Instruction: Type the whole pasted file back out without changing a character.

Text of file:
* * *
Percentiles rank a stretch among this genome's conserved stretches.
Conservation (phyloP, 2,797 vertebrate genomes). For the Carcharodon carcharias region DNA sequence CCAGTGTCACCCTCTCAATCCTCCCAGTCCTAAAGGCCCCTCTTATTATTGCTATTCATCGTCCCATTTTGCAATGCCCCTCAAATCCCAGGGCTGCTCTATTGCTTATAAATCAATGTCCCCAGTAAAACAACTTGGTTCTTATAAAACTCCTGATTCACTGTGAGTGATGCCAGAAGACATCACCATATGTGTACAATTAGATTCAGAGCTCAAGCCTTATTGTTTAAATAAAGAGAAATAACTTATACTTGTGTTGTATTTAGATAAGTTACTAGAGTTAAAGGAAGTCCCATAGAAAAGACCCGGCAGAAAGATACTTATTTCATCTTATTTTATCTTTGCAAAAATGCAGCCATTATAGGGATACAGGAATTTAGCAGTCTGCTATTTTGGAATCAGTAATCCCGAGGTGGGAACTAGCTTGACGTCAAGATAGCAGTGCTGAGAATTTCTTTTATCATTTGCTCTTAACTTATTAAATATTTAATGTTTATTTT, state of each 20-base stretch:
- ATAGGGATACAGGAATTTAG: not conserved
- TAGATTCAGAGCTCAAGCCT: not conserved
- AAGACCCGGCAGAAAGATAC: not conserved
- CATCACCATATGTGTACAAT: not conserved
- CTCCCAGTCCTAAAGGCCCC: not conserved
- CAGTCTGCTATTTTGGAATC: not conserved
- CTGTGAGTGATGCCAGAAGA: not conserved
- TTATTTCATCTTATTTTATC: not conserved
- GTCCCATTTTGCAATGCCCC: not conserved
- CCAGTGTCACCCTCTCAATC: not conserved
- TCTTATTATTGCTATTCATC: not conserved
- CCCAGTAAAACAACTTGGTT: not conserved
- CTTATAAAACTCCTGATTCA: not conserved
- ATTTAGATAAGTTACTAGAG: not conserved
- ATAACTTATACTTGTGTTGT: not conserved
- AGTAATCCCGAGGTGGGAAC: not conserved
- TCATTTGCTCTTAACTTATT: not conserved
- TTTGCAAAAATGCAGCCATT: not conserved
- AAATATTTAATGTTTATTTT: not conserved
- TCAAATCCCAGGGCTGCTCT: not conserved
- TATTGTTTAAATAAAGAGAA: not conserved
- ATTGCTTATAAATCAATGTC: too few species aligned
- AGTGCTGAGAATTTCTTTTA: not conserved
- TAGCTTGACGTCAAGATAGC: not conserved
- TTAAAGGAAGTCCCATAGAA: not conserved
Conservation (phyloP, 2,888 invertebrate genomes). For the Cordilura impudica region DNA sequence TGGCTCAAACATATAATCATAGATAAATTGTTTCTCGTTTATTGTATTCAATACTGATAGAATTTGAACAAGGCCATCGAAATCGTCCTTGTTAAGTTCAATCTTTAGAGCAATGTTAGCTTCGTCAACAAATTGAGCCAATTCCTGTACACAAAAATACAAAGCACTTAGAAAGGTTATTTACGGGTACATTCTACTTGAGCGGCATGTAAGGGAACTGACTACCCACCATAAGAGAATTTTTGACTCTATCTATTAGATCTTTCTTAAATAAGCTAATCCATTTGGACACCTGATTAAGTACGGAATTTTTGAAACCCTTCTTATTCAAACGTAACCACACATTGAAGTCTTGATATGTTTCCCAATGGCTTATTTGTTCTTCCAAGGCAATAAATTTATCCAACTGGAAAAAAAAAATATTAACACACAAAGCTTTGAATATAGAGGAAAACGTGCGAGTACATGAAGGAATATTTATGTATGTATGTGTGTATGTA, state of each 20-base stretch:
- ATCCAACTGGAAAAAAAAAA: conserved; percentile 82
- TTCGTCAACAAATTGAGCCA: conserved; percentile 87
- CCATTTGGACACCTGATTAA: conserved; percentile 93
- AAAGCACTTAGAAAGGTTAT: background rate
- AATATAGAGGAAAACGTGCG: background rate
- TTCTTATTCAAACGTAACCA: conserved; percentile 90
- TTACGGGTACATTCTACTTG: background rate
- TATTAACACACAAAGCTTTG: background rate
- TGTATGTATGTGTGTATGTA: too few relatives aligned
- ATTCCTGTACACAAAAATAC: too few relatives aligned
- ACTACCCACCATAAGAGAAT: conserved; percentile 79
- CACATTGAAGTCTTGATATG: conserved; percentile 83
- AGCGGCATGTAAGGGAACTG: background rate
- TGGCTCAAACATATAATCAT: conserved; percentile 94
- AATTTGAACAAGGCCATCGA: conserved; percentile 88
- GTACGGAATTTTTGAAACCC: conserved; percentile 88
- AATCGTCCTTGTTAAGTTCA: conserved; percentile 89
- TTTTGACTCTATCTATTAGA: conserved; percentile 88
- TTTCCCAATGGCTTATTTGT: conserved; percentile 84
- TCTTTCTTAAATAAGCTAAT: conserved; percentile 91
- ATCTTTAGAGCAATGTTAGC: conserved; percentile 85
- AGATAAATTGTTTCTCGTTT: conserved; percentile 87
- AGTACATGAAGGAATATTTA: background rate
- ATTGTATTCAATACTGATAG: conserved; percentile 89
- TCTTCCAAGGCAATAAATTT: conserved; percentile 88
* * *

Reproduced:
Percentiles rank a stretch among this genome's conserved stretches.
Conservation (phyloP, 2,797 vertebrate genomes). For the Carcharodon carcharias region DNA sequence CCAGTGTCACCCTCTCAATCCTCCCAGTCCTAAAGGCCCCTCTTATTATTGCTATTCATCGTCCCATTTTGCAATGCCCCTCAAATCCCAGGGCTGCTCTATTGCTTATAAATCAATGTCCCCAGTAAAACAACTTGGTTCTTATAAAACTCCTGATTCACTGTGAGTGATGCCAGAAGACATCACCATATGTGTACAATTAGATTCAGAGCTCAAGCCTTATTGTTTAAATAAAGAGAAATAACTTATACTTGTGTTGTATTTAGATAAGTTACTAGAGTTAAAGGAAGTCCCATAGAAAAGACCCGGCAGAAAGATACTTATTTCATCTTATTTTATCTTTGCAAAAATGCAGCCATTATAGGGATACAGGAATTTAGCAGTCTGCTATTTTGGAATCAGTAATCCCGAGGTGGGAACTAGCTTGACGTCAAGATAGCAGTGCTGAGAATTTCTTTTATCATTTGCTCTTAACTTATTAAATATTTAATGTTTATTTT, state of each 20-base stretch:
- ATAGGGATACAGGAATTTAG: not conserved
- TAGATTCAGAGCTCAAGCCT: not conserved
- AAGACCCGGCAGAAAGATAC: not conserved
- CATCACCATATGTGTACAAT: not conserved
- CTCCCAGTCCTAAAGGCCCC: not conserved
- CAGTCTGCTATTTTGGAATC: not conserved
- CTGTGAGTGATGCCAGAAGA: not conserved
- TTATTTCATCTTATTTTATC: not conserved
- GTCCCATTTTGCAATGCCCC: not conserved
- CCAGTGTCACCCTCTCAATC: not conserved
- TCTTATTATTGCTATTCATC: not conserved
- CCCAGTAAAACAACTTGGTT: not conserved
- CTTATAAAACTCCTGATTCA: not conserved
- ATTTAGATAAGTTACTAGAG: not conserved
- ATAACTTATACTTGTGTTGT: not conserved
- AGTAATCCCGAGGTGGGAAC: not conserved
- TCATTTGCTCTTAACTTATT: not conserved
- TTTGCAAAAATGCAGCCATT: not conserved
- AAATATTTAATGTTTATTTT: not conserved
- TCAAATCCCAGGGCTGCTCT: not conserved
- TATTGTTTAAATAAAGAGAA: not conserved
- ATTGCTTATAAATCAATGTC: too few species aligned
- AGTGCTGAGAATTTCTTTTA: not conserved
- TAGCTTGACGTCAAGATAGC: not conserved
- TTAAAGGAAGTCCCATAGAA: not conserved
Conservation (phyloP, 2,888 invertebrate genomes). For the Cordilura impudica region DNA sequence TGGCTCAAACATATAATCATAGATAAATTGTTTCTCGTTTATTGTATTCAATACTGATAGAATTTGAACAAGGCCATCGAAATCGTCCTTGTTAAGTTCAATCTTTAGAGCAATGTTAGCTTCGTCAACAAATTGAGCCAATTCCTGTACACAAAAATACAAAGCACTTAGAAAGGTTATTTACGGGTACATTCTACTTGAGCGGCATGTAAGGGAACTGACTACCCACCATAAGAGAATTTTTGACTCTATCTATTAGATCTTTCTTAAATAAGCTAATCCATTTGGACACCTGATTAAGTACGGAATTTTTGAAACCCTTCTTATTCAAACGTAACCACACATTGAAGTCTTGATATGTTTCCCAATGGCTTATTTGTTCTTCCAAGGCAATAAATTTATCCAACTGGAAAAAAAAAATATTAACACACAAAGCTTTGAATATAGAGGAAAACGTGCGAGTACATGAAGGAATATTTATGTATGTATGTGTGTATGTA, state of each 20-base stretch:
- ATCCAACTGGAAAAAAAAAA: conserved; percentile 82
- TTCGTCAACAAATTGAGCCA: conserved; percentile 87
- CCATTTGGACACCTGATTAA: conserved; percentile 93
- AAAGCACTTAGAAAGGTTAT: background rate
- AATATAGAGGAAAACGTGCG: background rate
- TTCTTATTCAAACGTAACCA: conserved; percentile 90
- TTACGGGTACATTCTACTTG: background rate
- TATTAACACACAAAGCTTTG: background rate
- TGTATGTATGTGTGTATGTA: too few relatives aligned
- ATTCCTGTACACAAAAATAC: too few relatives aligned
- ACTACCCACCATAAGAGAAT: conserved; percentile 79
- CACATTGAAGTCTTGATATG: conserved; percentile 83
- AGCGGCATGTAAGGGAACTG: background rate
- TGGCTCAAACATATAATCAT: conserved; percentile 94
- AATTTGAACAAGGCCATCGA: conserved; percentile 88
- GTACGGAATTTTTGAAACCC: conserved; percentile 88
- AATCGTCCTTGTTAAGTTCA: conserved; percentile 89
- TTTTGACTCTATCTATTAGA: conserved; percentile 88
- TTTCCCAATGGCTTATTTGT: conserved; percentile 84
- TCTTTCTTAAATAAGCTAAT: conserved; percentile 91
- ATCTTTAGAGCAATGTTAGC: conserved; percentile 85
- AGATAAATTGTTTCTCGTTT: conserved; percentile 87
- AGTACATGAAGGAATATTTA: background rate
- ATTGTATTCAATACTGATAG: conserved; percentile 89
- TCTTCCAAGGCAATAAATTT: conserved; percentile 88